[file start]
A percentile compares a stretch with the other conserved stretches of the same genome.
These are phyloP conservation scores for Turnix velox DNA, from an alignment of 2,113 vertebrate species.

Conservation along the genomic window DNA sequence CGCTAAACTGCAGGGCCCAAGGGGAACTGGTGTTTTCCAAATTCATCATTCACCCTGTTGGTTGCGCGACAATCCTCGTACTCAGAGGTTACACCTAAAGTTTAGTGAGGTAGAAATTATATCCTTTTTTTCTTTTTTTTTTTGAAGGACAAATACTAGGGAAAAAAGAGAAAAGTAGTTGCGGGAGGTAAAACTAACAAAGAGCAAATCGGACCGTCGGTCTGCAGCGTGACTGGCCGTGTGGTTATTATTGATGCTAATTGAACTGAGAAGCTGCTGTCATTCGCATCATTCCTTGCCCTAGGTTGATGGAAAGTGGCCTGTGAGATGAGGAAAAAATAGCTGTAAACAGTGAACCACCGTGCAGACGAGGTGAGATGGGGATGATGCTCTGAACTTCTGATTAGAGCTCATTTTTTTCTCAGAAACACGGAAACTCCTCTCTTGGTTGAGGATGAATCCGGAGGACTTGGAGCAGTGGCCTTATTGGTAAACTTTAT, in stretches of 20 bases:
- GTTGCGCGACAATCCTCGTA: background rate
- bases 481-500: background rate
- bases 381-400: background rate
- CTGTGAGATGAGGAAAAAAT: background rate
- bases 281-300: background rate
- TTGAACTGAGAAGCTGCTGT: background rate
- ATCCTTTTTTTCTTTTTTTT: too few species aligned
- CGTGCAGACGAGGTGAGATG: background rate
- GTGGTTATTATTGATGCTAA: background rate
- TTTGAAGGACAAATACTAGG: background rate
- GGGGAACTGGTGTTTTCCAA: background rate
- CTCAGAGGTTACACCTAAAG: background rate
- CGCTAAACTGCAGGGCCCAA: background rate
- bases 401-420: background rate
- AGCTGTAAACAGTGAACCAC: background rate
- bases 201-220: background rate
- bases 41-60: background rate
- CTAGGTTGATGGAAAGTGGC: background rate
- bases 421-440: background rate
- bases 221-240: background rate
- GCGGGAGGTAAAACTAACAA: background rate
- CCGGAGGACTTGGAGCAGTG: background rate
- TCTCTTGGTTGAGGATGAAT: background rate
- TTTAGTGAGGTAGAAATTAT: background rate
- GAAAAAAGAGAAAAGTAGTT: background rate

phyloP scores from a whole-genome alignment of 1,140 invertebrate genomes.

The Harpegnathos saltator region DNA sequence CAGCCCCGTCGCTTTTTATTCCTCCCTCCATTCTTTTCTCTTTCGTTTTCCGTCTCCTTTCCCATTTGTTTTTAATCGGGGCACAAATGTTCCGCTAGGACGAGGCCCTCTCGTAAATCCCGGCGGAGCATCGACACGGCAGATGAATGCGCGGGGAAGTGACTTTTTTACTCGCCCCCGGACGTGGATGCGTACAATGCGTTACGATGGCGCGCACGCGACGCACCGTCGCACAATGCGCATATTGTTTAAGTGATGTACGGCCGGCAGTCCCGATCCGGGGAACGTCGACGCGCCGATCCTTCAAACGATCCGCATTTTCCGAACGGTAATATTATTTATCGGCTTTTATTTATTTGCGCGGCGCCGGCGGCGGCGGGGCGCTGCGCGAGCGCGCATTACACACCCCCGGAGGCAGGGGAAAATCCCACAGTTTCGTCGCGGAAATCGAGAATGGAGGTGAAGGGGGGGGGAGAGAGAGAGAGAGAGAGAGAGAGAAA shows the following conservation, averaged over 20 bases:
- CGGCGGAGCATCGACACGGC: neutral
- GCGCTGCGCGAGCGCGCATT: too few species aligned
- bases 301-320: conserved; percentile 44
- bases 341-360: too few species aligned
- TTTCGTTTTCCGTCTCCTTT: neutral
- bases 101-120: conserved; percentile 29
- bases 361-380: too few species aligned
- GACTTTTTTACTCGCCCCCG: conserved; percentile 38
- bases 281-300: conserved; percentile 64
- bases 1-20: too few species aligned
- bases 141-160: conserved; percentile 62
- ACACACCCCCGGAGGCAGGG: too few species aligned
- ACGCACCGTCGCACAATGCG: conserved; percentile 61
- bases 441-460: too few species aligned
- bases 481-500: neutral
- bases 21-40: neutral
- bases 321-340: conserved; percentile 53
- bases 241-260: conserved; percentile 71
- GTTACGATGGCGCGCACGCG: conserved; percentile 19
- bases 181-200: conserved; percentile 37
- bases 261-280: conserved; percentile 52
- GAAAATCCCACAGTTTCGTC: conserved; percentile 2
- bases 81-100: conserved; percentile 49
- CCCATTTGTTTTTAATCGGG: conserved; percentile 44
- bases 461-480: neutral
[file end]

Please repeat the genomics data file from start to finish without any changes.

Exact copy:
A percentile compares a stretch with the other conserved stretches of the same genome.
These are phyloP conservation scores for Turnix velox DNA, from an alignment of 2,113 vertebrate species.

Conservation along the genomic window DNA sequence CGCTAAACTGCAGGGCCCAAGGGGAACTGGTGTTTTCCAAATTCATCATTCACCCTGTTGGTTGCGCGACAATCCTCGTACTCAGAGGTTACACCTAAAGTTTAGTGAGGTAGAAATTATATCCTTTTTTTCTTTTTTTTTTTGAAGGACAAATACTAGGGAAAAAAGAGAAAAGTAGTTGCGGGAGGTAAAACTAACAAAGAGCAAATCGGACCGTCGGTCTGCAGCGTGACTGGCCGTGTGGTTATTATTGATGCTAATTGAACTGAGAAGCTGCTGTCATTCGCATCATTCCTTGCCCTAGGTTGATGGAAAGTGGCCTGTGAGATGAGGAAAAAATAGCTGTAAACAGTGAACCACCGTGCAGACGAGGTGAGATGGGGATGATGCTCTGAACTTCTGATTAGAGCTCATTTTTTTCTCAGAAACACGGAAACTCCTCTCTTGGTTGAGGATGAATCCGGAGGACTTGGAGCAGTGGCCTTATTGGTAAACTTTAT, in stretches of 20 bases:
- GTTGCGCGACAATCCTCGTA: background rate
- bases 481-500: background rate
- bases 381-400: background rate
- CTGTGAGATGAGGAAAAAAT: background rate
- bases 281-300: background rate
- TTGAACTGAGAAGCTGCTGT: background rate
- ATCCTTTTTTTCTTTTTTTT: too few species aligned
- CGTGCAGACGAGGTGAGATG: background rate
- GTGGTTATTATTGATGCTAA: background rate
- TTTGAAGGACAAATACTAGG: background rate
- GGGGAACTGGTGTTTTCCAA: background rate
- CTCAGAGGTTACACCTAAAG: background rate
- CGCTAAACTGCAGGGCCCAA: background rate
- bases 401-420: background rate
- AGCTGTAAACAGTGAACCAC: background rate
- bases 201-220: background rate
- bases 41-60: background rate
- CTAGGTTGATGGAAAGTGGC: background rate
- bases 421-440: background rate
- bases 221-240: background rate
- GCGGGAGGTAAAACTAACAA: background rate
- CCGGAGGACTTGGAGCAGTG: background rate
- TCTCTTGGTTGAGGATGAAT: background rate
- TTTAGTGAGGTAGAAATTAT: background rate
- GAAAAAAGAGAAAAGTAGTT: background rate

phyloP scores from a whole-genome alignment of 1,140 invertebrate genomes.

The Harpegnathos saltator region DNA sequence CAGCCCCGTCGCTTTTTATTCCTCCCTCCATTCTTTTCTCTTTCGTTTTCCGTCTCCTTTCCCATTTGTTTTTAATCGGGGCACAAATGTTCCGCTAGGACGAGGCCCTCTCGTAAATCCCGGCGGAGCATCGACACGGCAGATGAATGCGCGGGGAAGTGACTTTTTTACTCGCCCCCGGACGTGGATGCGTACAATGCGTTACGATGGCGCGCACGCGACGCACCGTCGCACAATGCGCATATTGTTTAAGTGATGTACGGCCGGCAGTCCCGATCCGGGGAACGTCGACGCGCCGATCCTTCAAACGATCCGCATTTTCCGAACGGTAATATTATTTATCGGCTTTTATTTATTTGCGCGGCGCCGGCGGCGGCGGGGCGCTGCGCGAGCGCGCATTACACACCCCCGGAGGCAGGGGAAAATCCCACAGTTTCGTCGCGGAAATCGAGAATGGAGGTGAAGGGGGGGGGAGAGAGAGAGAGAGAGAGAGAGAGAAA shows the following conservation, averaged over 20 bases:
- CGGCGGAGCATCGACACGGC: neutral
- GCGCTGCGCGAGCGCGCATT: too few species aligned
- bases 301-320: conserved; percentile 44
- bases 341-360: too few species aligned
- TTTCGTTTTCCGTCTCCTTT: neutral
- bases 101-120: conserved; percentile 29
- bases 361-380: too few species aligned
- GACTTTTTTACTCGCCCCCG: conserved; percentile 38
- bases 281-300: conserved; percentile 64
- bases 1-20: too few species aligned
- bases 141-160: conserved; percentile 62
- ACACACCCCCGGAGGCAGGG: too few species aligned
- ACGCACCGTCGCACAATGCG: conserved; percentile 61
- bases 441-460: too few species aligned
- bases 481-500: neutral
- bases 21-40: neutral
- bases 321-340: conserved; percentile 53
- bases 241-260: conserved; percentile 71
- GTTACGATGGCGCGCACGCG: conserved; percentile 19
- bases 181-200: conserved; percentile 37
- bases 261-280: conserved; percentile 52
- GAAAATCCCACAGTTTCGTC: conserved; percentile 2
- bases 81-100: conserved; percentile 49
- CCCATTTGTTTTTAATCGGG: conserved; percentile 44
- bases 461-480: neutral